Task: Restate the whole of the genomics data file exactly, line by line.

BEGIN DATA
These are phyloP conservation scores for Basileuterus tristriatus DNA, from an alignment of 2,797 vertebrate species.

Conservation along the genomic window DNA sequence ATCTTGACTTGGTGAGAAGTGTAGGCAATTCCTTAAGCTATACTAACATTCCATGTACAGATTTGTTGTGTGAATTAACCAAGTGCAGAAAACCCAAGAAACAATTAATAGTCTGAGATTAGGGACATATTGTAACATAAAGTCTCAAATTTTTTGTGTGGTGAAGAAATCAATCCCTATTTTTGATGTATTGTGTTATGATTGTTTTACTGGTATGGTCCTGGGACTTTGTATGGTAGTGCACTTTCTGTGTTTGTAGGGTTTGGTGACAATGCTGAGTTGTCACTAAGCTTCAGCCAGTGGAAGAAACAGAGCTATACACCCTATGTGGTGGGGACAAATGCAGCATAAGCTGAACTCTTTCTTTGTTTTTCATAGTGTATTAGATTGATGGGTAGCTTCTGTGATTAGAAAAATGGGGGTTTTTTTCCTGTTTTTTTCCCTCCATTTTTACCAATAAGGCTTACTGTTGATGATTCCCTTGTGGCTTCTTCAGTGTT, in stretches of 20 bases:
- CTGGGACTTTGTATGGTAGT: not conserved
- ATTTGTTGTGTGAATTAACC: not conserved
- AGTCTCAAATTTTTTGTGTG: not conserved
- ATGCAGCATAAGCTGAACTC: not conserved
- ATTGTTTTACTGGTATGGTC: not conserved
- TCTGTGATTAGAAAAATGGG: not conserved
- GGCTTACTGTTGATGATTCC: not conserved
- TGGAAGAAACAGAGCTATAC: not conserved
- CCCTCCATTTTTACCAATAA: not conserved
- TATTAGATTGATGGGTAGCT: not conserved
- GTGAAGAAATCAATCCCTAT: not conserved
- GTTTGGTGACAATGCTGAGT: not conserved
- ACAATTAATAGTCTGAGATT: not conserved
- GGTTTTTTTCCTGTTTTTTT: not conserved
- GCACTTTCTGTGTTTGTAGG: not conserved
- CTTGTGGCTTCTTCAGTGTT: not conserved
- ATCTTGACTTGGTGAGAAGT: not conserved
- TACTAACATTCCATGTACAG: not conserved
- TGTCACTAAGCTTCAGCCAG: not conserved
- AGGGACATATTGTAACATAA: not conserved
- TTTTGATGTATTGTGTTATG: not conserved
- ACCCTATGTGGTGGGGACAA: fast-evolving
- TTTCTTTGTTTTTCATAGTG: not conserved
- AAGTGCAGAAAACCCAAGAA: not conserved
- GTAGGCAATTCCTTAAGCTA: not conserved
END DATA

These are phyloP conservation scores for Basileuterus tristriatus DNA, from an alignment of 2,797 vertebrate species.

Conservation along the genomic window DNA sequence ATCTTGACTTGGTGAGAAGTGTAGGCAATTCCTTAAGCTATACTAACATTCCATGTACAGATTTGTTGTGTGAATTAACCAAGTGCAGAAAACCCAAGAAACAATTAATAGTCTGAGATTAGGGACATATTGTAACATAAAGTCTCAAATTTTTTGTGTGGTGAAGAAATCAATCCCTATTTTTGATGTATTGTGTTATGATTGTTTTACTGGTATGGTCCTGGGACTTTGTATGGTAGTGCACTTTCTGTGTTTGTAGGGTTTGGTGACAATGCTGAGTTGTCACTAAGCTTCAGCCAGTGGAAGAAACAGAGCTATACACCCTATGTGGTGGGGACAAATGCAGCATAAGCTGAACTCTTTCTTTGTTTTTCATAGTGTATTAGATTGATGGGTAGCTTCTGTGATTAGAAAAATGGGGGTTTTTTTCCTGTTTTTTTCCCTCCATTTTTACCAATAAGGCTTACTGTTGATGATTCCCTTGTGGCTTCTTCAGTGTT, in stretches of 20 bases:
- CTGGGACTTTGTATGGTAGT: not conserved
- ATTTGTTGTGTGAATTAACC: not conserved
- AGTCTCAAATTTTTTGTGTG: not conserved
- ATGCAGCATAAGCTGAACTC: not conserved
- ATTGTTTTACTGGTATGGTC: not conserved
- TCTGTGATTAGAAAAATGGG: not conserved
- GGCTTACTGTTGATGATTCC: not conserved
- TGGAAGAAACAGAGCTATAC: not conserved
- CCCTCCATTTTTACCAATAA: not conserved
- TATTAGATTGATGGGTAGCT: not conserved
- GTGAAGAAATCAATCCCTAT: not conserved
- GTTTGGTGACAATGCTGAGT: not conserved
- ACAATTAATAGTCTGAGATT: not conserved
- GGTTTTTTTCCTGTTTTTTT: not conserved
- GCACTTTCTGTGTTTGTAGG: not conserved
- CTTGTGGCTTCTTCAGTGTT: not conserved
- ATCTTGACTTGGTGAGAAGT: not conserved
- TACTAACATTCCATGTACAG: not conserved
- TGTCACTAAGCTTCAGCCAG: not conserved
- AGGGACATATTGTAACATAA: not conserved
- TTTTGATGTATTGTGTTATG: not conserved
- ACCCTATGTGGTGGGGACAA: fast-evolving
- TTTCTTTGTTTTTCATAGTG: not conserved
- AAGTGCAGAAAACCCAAGAA: not conserved
- GTAGGCAATTCCTTAAGCTA: not conserved